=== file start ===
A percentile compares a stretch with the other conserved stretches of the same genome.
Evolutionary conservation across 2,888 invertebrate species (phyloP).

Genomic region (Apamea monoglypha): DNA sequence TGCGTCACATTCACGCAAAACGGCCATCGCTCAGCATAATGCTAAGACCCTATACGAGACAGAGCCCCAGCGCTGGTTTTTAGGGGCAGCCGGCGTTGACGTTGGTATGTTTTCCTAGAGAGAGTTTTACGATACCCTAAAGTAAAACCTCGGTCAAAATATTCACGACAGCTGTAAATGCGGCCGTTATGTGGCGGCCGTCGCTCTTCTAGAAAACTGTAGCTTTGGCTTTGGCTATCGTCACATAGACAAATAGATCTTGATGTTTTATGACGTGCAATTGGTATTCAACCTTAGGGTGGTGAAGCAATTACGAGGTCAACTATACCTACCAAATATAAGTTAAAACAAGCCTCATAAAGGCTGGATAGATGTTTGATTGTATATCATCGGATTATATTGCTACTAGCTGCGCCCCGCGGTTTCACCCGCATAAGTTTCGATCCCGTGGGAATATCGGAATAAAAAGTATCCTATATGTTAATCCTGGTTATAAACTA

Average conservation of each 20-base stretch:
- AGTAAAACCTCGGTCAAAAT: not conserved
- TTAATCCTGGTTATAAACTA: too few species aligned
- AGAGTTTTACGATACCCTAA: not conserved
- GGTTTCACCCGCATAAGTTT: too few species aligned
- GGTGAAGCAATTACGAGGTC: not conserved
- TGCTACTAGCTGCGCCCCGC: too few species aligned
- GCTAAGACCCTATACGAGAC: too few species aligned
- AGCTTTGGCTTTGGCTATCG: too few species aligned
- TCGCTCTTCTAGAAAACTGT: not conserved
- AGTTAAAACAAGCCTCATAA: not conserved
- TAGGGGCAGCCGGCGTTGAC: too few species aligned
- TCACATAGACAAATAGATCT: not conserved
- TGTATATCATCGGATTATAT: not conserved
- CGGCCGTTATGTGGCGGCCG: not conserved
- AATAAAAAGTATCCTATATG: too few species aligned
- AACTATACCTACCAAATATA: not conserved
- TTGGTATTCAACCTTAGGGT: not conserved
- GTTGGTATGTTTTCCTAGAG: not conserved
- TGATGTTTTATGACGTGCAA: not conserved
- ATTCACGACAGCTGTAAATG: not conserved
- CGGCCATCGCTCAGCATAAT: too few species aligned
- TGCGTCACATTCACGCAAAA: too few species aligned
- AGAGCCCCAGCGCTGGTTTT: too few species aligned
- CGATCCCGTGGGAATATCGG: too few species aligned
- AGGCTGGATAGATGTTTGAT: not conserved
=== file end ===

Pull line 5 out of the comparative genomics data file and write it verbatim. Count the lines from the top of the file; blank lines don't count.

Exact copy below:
- AGTAAAACCTCGGTCAAAAT: not conserved